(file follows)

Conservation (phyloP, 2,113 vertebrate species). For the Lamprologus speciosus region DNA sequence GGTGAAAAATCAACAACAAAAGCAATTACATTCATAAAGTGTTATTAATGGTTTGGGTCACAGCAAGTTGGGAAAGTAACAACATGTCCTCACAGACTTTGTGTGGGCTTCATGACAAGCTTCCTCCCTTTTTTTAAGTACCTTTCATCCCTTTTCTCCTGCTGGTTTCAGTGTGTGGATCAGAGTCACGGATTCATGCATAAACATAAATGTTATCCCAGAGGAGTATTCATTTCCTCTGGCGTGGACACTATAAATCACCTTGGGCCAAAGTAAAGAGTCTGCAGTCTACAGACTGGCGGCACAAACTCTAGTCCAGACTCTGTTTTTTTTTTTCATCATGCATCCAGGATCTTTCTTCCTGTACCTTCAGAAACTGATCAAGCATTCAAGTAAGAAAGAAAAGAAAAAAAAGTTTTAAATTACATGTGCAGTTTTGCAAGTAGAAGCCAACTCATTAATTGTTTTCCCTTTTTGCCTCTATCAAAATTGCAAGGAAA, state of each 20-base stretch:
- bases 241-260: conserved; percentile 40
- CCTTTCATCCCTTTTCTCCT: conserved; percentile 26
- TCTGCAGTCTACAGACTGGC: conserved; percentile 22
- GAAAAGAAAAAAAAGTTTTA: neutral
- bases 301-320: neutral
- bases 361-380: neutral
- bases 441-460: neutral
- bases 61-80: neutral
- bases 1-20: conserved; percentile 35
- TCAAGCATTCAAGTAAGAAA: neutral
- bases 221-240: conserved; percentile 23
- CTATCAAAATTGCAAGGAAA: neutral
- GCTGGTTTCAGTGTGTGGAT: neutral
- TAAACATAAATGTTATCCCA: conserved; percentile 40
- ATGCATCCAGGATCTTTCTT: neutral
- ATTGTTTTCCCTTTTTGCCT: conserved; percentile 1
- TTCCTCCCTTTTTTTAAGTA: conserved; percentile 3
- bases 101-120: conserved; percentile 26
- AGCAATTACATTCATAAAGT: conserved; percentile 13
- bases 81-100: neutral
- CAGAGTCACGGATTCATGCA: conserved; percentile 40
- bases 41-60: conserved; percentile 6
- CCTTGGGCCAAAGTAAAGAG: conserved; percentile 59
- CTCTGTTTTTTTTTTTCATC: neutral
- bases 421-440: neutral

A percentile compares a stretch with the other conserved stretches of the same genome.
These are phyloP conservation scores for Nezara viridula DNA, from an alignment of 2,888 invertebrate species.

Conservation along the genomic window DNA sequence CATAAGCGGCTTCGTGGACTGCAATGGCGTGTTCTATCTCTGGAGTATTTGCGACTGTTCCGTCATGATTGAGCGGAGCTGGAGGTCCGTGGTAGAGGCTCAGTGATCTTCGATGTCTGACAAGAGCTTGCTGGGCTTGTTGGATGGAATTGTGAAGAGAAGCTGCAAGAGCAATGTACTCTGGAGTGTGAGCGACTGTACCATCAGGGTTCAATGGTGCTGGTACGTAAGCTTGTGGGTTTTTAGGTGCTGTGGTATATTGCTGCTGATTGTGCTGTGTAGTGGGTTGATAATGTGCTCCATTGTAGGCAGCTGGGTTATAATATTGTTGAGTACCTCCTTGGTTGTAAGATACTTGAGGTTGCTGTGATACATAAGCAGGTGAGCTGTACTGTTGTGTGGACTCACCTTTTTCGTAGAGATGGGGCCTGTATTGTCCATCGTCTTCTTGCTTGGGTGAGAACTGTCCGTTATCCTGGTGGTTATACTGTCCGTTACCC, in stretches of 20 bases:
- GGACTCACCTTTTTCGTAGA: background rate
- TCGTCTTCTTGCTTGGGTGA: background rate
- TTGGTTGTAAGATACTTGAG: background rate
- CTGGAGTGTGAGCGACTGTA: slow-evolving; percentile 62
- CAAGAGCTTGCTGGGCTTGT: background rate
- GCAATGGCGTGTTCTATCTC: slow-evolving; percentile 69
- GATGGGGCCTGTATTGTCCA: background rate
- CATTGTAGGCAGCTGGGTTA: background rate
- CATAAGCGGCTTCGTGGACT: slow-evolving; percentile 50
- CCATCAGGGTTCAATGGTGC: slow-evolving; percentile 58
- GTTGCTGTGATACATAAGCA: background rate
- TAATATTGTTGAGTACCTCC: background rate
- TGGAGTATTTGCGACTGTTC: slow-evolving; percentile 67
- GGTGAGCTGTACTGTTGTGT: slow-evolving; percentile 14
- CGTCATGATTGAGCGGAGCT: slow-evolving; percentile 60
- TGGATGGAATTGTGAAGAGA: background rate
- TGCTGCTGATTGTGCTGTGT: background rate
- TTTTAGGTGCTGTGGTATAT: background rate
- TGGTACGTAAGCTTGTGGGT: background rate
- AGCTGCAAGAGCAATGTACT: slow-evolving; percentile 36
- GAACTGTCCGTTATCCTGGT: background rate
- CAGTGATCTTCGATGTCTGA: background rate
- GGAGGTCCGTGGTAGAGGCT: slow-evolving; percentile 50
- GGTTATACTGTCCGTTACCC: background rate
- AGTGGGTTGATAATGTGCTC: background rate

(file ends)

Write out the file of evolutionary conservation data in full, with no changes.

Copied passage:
Conservation (phyloP, 2,113 vertebrate species). For the Lamprologus speciosus region DNA sequence GGTGAAAAATCAACAACAAAAGCAATTACATTCATAAAGTGTTATTAATGGTTTGGGTCACAGCAAGTTGGGAAAGTAACAACATGTCCTCACAGACTTTGTGTGGGCTTCATGACAAGCTTCCTCCCTTTTTTTAAGTACCTTTCATCCCTTTTCTCCTGCTGGTTTCAGTGTGTGGATCAGAGTCACGGATTCATGCATAAACATAAATGTTATCCCAGAGGAGTATTCATTTCCTCTGGCGTGGACACTATAAATCACCTTGGGCCAAAGTAAAGAGTCTGCAGTCTACAGACTGGCGGCACAAACTCTAGTCCAGACTCTGTTTTTTTTTTTCATCATGCATCCAGGATCTTTCTTCCTGTACCTTCAGAAACTGATCAAGCATTCAAGTAAGAAAGAAAAGAAAAAAAAGTTTTAAATTACATGTGCAGTTTTGCAAGTAGAAGCCAACTCATTAATTGTTTTCCCTTTTTGCCTCTATCAAAATTGCAAGGAAA, state of each 20-base stretch:
- bases 241-260: conserved; percentile 40
- CCTTTCATCCCTTTTCTCCT: conserved; percentile 26
- TCTGCAGTCTACAGACTGGC: conserved; percentile 22
- GAAAAGAAAAAAAAGTTTTA: neutral
- bases 301-320: neutral
- bases 361-380: neutral
- bases 441-460: neutral
- bases 61-80: neutral
- bases 1-20: conserved; percentile 35
- TCAAGCATTCAAGTAAGAAA: neutral
- bases 221-240: conserved; percentile 23
- CTATCAAAATTGCAAGGAAA: neutral
- GCTGGTTTCAGTGTGTGGAT: neutral
- TAAACATAAATGTTATCCCA: conserved; percentile 40
- ATGCATCCAGGATCTTTCTT: neutral
- ATTGTTTTCCCTTTTTGCCT: conserved; percentile 1
- TTCCTCCCTTTTTTTAAGTA: conserved; percentile 3
- bases 101-120: conserved; percentile 26
- AGCAATTACATTCATAAAGT: conserved; percentile 13
- bases 81-100: neutral
- CAGAGTCACGGATTCATGCA: conserved; percentile 40
- bases 41-60: conserved; percentile 6
- CCTTGGGCCAAAGTAAAGAG: conserved; percentile 59
- CTCTGTTTTTTTTTTTCATC: neutral
- bases 421-440: neutral

A percentile compares a stretch with the other conserved stretches of the same genome.
These are phyloP conservation scores for Nezara viridula DNA, from an alignment of 2,888 invertebrate species.

Conservation along the genomic window DNA sequence CATAAGCGGCTTCGTGGACTGCAATGGCGTGTTCTATCTCTGGAGTATTTGCGACTGTTCCGTCATGATTGAGCGGAGCTGGAGGTCCGTGGTAGAGGCTCAGTGATCTTCGATGTCTGACAAGAGCTTGCTGGGCTTGTTGGATGGAATTGTGAAGAGAAGCTGCAAGAGCAATGTACTCTGGAGTGTGAGCGACTGTACCATCAGGGTTCAATGGTGCTGGTACGTAAGCTTGTGGGTTTTTAGGTGCTGTGGTATATTGCTGCTGATTGTGCTGTGTAGTGGGTTGATAATGTGCTCCATTGTAGGCAGCTGGGTTATAATATTGTTGAGTACCTCCTTGGTTGTAAGATACTTGAGGTTGCTGTGATACATAAGCAGGTGAGCTGTACTGTTGTGTGGACTCACCTTTTTCGTAGAGATGGGGCCTGTATTGTCCATCGTCTTCTTGCTTGGGTGAGAACTGTCCGTTATCCTGGTGGTTATACTGTCCGTTACCC, in stretches of 20 bases:
- GGACTCACCTTTTTCGTAGA: background rate
- TCGTCTTCTTGCTTGGGTGA: background rate
- TTGGTTGTAAGATACTTGAG: background rate
- CTGGAGTGTGAGCGACTGTA: slow-evolving; percentile 62
- CAAGAGCTTGCTGGGCTTGT: background rate
- GCAATGGCGTGTTCTATCTC: slow-evolving; percentile 69
- GATGGGGCCTGTATTGTCCA: background rate
- CATTGTAGGCAGCTGGGTTA: background rate
- CATAAGCGGCTTCGTGGACT: slow-evolving; percentile 50
- CCATCAGGGTTCAATGGTGC: slow-evolving; percentile 58
- GTTGCTGTGATACATAAGCA: background rate
- TAATATTGTTGAGTACCTCC: background rate
- TGGAGTATTTGCGACTGTTC: slow-evolving; percentile 67
- GGTGAGCTGTACTGTTGTGT: slow-evolving; percentile 14
- CGTCATGATTGAGCGGAGCT: slow-evolving; percentile 60
- TGGATGGAATTGTGAAGAGA: background rate
- TGCTGCTGATTGTGCTGTGT: background rate
- TTTTAGGTGCTGTGGTATAT: background rate
- TGGTACGTAAGCTTGTGGGT: background rate
- AGCTGCAAGAGCAATGTACT: slow-evolving; percentile 36
- GAACTGTCCGTTATCCTGGT: background rate
- CAGTGATCTTCGATGTCTGA: background rate
- GGAGGTCCGTGGTAGAGGCT: slow-evolving; percentile 50
- GGTTATACTGTCCGTTACCC: background rate
- AGTGGGTTGATAATGTGCTC: background rate